Closing the Distance Between Students and School System Leadership

on Feb 15, 2022
girl in classroom writing

Students know an equity champion when they see one. In recent CEL equity leadership focus groups, our CEL team asked students to describe their “hero principal.” Students shared attributes of a hero principal like “a history of fighting for social justice” with the skills to create school experiences that acknowledged and centered their voices and needs, especially the experiences of students often not seen and heard. For example, one student said, “I crave the diversity of others. It’s hard. It’s important to learn to work with people who are different and people who think differently.”

Students also told us that they need school leaders who continually listen to understand students’ experiences and perspectives.

Still, it is not enough for principals to listen if they do not have a shared vision, intentional support, and ways to collaborate with their central office leaders to transform student experiences. And getting there is complicated. 

That is why our CEL team spent this past year refining the Principal Support Framework. This effort involved further articulating CEL’s equity stance and incorporating what we have learned from talking with students, families, school and district leaders, and aspiring leaders regarding how to support principals in serving as equity-driven, student-focused leaders. Now, with an additional action area focused on creating an inclusive leadership culture, the Principal Support Framework provides a touchstone for continuous reflection and collaboration between central offices and principals to become the champions students need.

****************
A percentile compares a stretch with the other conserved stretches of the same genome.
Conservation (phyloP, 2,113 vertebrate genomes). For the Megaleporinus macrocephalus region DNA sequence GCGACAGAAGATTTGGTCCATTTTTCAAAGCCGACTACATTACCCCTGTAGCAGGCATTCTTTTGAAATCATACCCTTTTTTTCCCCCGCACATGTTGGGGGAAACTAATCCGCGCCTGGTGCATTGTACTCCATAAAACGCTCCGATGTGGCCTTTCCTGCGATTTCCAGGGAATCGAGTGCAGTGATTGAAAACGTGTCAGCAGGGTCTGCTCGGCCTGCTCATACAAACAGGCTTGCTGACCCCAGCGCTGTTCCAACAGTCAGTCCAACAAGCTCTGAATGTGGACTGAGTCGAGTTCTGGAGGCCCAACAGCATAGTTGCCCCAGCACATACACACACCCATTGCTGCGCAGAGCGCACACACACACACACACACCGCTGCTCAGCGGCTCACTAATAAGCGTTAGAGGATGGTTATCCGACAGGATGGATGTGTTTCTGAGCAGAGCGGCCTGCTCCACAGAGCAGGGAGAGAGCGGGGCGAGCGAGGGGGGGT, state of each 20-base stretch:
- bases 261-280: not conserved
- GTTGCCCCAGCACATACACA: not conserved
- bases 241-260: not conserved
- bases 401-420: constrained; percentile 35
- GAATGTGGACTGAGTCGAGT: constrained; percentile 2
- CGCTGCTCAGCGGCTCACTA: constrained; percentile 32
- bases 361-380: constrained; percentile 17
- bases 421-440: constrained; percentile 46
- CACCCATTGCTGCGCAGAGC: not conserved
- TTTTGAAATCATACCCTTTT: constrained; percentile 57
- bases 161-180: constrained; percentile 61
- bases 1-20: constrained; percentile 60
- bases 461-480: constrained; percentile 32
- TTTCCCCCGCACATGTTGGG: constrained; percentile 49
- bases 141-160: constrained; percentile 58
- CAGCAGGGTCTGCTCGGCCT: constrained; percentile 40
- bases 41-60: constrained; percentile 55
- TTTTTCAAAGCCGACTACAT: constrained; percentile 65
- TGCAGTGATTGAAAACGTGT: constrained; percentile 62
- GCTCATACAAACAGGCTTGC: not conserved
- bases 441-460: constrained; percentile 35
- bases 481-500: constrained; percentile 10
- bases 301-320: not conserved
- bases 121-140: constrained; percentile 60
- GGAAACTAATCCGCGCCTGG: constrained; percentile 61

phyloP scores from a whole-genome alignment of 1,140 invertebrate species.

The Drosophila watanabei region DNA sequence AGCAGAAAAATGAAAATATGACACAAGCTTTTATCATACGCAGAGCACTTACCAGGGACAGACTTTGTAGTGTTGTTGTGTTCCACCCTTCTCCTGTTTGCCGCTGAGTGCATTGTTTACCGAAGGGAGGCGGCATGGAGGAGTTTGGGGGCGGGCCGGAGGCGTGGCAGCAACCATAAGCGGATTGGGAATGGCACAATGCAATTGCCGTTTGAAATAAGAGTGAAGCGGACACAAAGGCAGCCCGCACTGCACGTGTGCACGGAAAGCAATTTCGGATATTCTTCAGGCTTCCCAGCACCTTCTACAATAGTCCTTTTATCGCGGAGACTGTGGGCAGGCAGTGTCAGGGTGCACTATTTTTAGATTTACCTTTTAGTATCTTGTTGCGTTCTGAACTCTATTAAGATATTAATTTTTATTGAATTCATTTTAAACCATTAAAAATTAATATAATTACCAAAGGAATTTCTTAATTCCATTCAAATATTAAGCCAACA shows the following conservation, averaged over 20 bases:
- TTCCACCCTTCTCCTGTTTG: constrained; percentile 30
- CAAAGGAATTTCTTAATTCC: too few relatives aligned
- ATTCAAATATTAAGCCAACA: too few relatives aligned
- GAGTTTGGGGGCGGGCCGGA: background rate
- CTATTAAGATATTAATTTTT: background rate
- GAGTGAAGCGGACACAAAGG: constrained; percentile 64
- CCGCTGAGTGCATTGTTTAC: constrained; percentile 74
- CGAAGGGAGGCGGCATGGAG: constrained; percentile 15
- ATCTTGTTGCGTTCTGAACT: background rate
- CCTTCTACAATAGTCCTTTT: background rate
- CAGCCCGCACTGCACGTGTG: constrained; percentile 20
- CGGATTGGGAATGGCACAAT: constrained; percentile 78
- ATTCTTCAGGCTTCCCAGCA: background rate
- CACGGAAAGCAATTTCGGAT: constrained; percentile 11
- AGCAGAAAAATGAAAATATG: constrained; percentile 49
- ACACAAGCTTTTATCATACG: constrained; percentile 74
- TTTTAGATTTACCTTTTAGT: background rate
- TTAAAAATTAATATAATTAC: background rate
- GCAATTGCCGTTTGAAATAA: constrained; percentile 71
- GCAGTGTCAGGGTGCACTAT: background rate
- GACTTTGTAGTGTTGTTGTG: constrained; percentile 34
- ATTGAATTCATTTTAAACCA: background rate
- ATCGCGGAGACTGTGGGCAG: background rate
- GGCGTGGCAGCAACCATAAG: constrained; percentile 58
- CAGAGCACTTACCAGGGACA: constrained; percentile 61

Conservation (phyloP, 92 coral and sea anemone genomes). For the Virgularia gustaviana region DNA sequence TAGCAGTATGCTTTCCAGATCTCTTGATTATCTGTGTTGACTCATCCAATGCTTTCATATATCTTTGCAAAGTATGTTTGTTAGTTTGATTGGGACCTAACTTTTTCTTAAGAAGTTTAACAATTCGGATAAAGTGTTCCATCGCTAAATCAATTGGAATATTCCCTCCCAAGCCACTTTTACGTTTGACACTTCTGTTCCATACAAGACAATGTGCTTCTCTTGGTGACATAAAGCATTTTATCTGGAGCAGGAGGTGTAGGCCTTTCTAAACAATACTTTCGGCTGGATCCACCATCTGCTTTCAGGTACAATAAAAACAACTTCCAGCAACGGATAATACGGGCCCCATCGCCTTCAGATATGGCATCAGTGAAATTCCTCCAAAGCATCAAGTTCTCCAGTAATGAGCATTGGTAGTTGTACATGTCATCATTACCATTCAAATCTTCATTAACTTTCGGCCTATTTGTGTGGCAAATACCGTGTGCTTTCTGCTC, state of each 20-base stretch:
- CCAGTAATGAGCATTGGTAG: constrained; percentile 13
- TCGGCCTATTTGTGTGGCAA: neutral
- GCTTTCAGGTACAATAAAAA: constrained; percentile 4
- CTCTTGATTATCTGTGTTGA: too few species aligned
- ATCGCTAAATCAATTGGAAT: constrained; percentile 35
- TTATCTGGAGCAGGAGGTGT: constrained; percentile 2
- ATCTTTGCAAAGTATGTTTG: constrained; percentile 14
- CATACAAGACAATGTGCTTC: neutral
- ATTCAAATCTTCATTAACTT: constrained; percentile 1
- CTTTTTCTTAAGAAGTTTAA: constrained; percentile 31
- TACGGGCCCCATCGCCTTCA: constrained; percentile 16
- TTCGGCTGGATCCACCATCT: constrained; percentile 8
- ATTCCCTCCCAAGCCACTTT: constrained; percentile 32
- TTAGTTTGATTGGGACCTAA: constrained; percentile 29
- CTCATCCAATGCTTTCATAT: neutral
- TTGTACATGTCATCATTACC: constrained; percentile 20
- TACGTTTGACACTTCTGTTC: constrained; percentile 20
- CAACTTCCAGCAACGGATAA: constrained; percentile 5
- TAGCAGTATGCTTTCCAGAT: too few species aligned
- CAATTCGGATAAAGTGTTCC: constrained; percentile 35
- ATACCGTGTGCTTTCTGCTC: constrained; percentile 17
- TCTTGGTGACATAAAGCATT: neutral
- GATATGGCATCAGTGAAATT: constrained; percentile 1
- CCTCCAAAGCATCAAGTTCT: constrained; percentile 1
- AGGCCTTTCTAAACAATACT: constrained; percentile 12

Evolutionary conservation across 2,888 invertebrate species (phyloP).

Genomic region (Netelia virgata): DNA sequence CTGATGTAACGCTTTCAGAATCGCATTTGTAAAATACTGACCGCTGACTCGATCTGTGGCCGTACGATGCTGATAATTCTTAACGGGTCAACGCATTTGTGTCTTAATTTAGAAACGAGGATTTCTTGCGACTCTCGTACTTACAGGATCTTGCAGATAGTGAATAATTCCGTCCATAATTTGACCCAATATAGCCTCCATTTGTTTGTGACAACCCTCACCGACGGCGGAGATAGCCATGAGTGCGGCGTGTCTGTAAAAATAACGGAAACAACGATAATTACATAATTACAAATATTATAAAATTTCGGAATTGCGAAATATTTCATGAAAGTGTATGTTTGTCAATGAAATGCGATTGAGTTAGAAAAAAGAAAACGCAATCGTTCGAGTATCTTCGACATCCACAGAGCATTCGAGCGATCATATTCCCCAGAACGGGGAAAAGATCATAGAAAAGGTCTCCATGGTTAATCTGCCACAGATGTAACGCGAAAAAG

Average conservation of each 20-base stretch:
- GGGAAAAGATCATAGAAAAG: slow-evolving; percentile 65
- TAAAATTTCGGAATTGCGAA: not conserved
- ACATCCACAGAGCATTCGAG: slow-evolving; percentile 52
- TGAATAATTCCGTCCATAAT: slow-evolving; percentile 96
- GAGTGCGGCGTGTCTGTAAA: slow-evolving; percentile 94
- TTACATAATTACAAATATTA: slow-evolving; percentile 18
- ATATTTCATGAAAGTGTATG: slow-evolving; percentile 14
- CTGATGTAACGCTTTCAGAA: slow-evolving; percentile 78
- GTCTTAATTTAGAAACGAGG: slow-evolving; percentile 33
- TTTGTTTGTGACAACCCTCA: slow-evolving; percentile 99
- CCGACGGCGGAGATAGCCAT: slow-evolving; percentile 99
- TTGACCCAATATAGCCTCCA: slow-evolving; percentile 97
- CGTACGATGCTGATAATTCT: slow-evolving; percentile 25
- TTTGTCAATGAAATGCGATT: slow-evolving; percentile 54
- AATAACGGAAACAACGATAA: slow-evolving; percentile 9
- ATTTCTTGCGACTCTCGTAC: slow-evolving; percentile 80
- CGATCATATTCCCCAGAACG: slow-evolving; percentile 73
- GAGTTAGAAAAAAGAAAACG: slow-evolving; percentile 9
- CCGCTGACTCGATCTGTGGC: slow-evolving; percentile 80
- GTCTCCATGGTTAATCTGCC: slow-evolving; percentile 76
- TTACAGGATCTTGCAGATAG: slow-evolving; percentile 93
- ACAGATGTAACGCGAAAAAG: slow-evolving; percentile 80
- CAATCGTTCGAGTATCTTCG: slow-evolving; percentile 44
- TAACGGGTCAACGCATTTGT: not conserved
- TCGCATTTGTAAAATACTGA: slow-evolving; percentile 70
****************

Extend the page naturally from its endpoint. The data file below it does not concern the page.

The Principal Support Framework: A Practical, Student-Centered Approach

To bridge the gap between where school districts are and where school districts need to be on their equity journeys, the Principal Support Framework offers guidance in four areas:

  • Foster an inclusive leadership culture focused on creating equitable experiences and outcomes
  • Co-create a shared vision of principals as leaders of equitable schools